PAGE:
The latest issue of Regulation contains a special section of tributes to the late Bill Niskanen. Scroll down for mine, which is the last. A few excerpts:

The main, though not the only, way that I’ll show my respect for Bill is one that he would have appreciated: by reviewing selected parts of his last book, an excellent and eclectic collection of essays entitled Reflections of a Political Economist (Cato, 2008). Anyone who knew Bill knew he could handle criticism, so I won’t hesitate to mention those few important points on which I disagree with him. Bill would have expected no less.

He then goes on to criticize “Bacon’s chain,” which is, quoting Bill, the following chain of reasoning:
[G]overnment financing is necessary to provide the adequate level of basic research, which is necessary to provide the scientific foundation for advanced technology, which accounts for a large part of economic growth.
He proceeds to work backwards from the last part of the chain to the first, blowing large analytic and empirical holes in each link of the chain. On the last link, he points out one of the dirtiest “unsecrets” of economists who study growth: even though we say that technology accounts for more than 50 percent of productivity growth, “‘technology’ is one of economists’ two favorite code words for what they do not understand.”
On the middle link, Bill points to evidence that, in the short term, “most technological innovation is based on other advances in technology, with little contribution from recent advances in basic research.” On the first link, he notes that economists have treated this claim as self-evident rather than establishing it empirically. He points out that “private finance was the largest source of support [of basic research] until the 1950s,” and that separate studies by two prominent economists, Edwin Mansfield and Zvi Griliches, found that firms’ profits depended on their own investment in basic science.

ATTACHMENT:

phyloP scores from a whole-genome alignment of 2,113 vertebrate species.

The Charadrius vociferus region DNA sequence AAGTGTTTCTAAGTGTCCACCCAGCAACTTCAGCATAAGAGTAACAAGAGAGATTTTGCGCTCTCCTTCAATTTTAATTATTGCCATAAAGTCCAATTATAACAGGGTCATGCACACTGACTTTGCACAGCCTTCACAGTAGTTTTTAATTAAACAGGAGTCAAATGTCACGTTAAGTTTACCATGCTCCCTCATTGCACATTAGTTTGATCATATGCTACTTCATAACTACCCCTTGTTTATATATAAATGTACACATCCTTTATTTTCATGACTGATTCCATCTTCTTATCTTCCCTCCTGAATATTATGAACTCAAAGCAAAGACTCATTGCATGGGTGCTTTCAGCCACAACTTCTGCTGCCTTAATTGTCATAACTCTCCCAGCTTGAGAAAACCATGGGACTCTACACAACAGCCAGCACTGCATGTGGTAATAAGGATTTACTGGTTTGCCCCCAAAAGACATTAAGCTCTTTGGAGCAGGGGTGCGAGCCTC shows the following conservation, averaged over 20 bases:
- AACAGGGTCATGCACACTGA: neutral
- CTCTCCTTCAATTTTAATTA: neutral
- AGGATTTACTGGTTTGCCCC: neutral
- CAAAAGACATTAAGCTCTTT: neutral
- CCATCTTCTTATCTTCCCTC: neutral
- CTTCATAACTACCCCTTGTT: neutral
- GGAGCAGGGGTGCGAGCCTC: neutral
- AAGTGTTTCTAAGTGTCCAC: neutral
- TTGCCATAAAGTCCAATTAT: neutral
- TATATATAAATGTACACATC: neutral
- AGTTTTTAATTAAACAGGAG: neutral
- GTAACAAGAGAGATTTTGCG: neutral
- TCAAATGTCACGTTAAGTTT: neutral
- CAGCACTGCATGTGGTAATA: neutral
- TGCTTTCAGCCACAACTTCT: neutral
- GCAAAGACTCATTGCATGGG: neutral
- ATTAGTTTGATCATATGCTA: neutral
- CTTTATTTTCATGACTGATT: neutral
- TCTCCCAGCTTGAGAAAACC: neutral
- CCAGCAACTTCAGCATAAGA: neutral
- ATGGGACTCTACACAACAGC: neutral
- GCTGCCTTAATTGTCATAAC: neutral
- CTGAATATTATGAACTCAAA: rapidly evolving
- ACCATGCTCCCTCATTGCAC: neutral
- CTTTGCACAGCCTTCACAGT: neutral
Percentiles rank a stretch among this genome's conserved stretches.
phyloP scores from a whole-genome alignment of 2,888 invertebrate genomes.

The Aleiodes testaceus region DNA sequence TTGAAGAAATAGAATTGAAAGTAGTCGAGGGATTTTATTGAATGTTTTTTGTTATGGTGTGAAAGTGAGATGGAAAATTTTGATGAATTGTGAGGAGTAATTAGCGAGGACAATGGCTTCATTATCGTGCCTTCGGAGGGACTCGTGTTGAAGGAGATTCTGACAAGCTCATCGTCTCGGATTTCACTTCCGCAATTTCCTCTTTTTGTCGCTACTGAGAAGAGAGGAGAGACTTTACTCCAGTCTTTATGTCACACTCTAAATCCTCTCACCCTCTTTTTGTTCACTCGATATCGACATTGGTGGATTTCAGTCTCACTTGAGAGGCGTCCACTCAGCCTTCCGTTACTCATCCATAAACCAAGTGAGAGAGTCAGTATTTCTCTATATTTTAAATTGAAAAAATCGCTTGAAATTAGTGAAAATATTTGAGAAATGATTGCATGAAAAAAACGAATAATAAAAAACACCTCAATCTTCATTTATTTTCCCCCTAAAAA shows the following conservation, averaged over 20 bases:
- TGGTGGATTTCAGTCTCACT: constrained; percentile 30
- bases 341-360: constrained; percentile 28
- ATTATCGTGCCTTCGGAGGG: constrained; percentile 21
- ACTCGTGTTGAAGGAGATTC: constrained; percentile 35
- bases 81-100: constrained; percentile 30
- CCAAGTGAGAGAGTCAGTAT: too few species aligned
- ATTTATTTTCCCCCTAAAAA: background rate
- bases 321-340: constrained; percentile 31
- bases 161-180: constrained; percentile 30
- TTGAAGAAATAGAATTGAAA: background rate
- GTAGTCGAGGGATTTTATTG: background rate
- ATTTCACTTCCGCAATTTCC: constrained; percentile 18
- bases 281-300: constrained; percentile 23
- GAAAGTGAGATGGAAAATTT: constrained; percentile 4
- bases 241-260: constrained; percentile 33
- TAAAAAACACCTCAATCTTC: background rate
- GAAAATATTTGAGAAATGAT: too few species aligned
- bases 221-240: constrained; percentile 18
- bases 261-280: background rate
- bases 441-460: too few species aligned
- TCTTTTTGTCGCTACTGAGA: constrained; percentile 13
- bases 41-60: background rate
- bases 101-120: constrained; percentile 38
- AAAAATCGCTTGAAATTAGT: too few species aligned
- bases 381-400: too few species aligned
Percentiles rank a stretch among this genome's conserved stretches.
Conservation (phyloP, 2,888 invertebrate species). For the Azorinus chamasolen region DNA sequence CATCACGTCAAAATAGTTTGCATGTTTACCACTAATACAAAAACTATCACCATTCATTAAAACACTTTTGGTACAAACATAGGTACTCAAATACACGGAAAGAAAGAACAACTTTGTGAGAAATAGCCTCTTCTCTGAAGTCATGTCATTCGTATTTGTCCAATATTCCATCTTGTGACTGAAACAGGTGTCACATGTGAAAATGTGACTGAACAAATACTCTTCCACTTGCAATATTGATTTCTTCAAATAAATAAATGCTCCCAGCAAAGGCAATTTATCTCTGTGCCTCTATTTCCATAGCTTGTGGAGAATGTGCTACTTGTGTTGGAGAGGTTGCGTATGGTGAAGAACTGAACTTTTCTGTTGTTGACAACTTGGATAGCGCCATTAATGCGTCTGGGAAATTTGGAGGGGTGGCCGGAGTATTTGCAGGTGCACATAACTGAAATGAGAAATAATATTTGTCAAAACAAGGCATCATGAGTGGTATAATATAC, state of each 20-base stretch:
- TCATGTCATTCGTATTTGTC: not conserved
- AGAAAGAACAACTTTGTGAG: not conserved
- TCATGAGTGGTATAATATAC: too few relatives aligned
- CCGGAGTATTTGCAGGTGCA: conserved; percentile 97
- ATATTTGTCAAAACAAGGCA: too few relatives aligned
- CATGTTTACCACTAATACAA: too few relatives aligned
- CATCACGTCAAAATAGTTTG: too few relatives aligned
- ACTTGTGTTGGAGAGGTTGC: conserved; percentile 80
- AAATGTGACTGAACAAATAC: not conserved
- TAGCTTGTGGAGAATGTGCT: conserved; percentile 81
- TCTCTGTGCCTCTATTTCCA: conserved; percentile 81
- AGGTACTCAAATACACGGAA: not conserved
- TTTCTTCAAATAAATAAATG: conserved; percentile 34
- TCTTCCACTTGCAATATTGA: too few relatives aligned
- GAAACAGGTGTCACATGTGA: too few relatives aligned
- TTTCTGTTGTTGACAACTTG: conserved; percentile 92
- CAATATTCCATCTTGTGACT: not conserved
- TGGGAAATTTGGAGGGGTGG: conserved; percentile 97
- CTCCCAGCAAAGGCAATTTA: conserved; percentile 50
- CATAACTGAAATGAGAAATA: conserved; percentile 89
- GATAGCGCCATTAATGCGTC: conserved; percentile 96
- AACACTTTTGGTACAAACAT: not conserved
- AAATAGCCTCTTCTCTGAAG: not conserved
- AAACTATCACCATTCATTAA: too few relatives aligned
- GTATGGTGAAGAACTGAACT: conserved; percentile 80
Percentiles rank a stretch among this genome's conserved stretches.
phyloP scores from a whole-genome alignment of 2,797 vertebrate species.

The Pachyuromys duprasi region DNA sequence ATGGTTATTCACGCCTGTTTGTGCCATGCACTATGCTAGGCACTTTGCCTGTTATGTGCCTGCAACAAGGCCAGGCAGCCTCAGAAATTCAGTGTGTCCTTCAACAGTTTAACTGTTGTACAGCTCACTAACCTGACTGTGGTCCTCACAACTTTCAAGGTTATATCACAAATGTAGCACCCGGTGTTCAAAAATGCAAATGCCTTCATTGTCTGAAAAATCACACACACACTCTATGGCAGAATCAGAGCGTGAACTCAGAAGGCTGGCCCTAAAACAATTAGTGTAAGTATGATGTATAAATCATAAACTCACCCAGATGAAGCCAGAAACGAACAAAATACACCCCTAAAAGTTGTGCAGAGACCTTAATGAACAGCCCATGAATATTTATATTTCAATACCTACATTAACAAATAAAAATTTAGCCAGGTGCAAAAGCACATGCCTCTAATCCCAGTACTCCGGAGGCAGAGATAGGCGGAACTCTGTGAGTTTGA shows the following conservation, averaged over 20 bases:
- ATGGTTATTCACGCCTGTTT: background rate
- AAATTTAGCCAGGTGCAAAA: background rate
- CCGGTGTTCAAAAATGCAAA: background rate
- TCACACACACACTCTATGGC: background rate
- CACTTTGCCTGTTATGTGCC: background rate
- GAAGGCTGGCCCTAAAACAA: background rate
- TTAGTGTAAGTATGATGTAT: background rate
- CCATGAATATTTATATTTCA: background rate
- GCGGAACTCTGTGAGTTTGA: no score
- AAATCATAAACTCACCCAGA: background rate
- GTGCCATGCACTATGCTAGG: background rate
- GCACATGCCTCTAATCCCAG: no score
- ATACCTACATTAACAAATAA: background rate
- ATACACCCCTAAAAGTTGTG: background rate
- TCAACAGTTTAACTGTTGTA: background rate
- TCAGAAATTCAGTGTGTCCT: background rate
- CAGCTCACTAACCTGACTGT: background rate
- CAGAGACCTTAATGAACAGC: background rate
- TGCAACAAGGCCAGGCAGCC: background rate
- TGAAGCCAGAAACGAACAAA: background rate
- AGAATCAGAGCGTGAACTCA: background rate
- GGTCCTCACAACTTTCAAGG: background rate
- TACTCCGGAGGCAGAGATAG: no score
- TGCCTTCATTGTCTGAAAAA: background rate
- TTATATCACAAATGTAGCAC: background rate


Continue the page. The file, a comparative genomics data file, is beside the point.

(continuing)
I also highlight his thoughtful essays on global warming, “starve the beast,” deadweight loss from taxes, European economic prospects, Paul Krugman, and the Iraq war. On the European Monetary Union, here’s what Niskanen wrote in 2005:

My own guess is that the European Monetary Union will not survive 10 more years.

He may prove to be right.

I do have two criticisms. Here’s one:

Surprisingly, given his strong understanding of the benefits of free trade, Bill makes a simple error in discussing those benefits. In the earlier-mentioned “Alternative Political and Economic Futures for Europe,” he writes, “[M]any of the poorer nations of the world have little reason to accept the exports and investments by the industrial countries if they cannot sell us their agricultural products.” That’s false. Barriers to imports of their agricultural products do hurt them: there’s no doubt about that. But accepting “our” exports and investments would definitely help them whether or not we have barriers against their products. This is a small error, though, relative to the numerous insights in this book.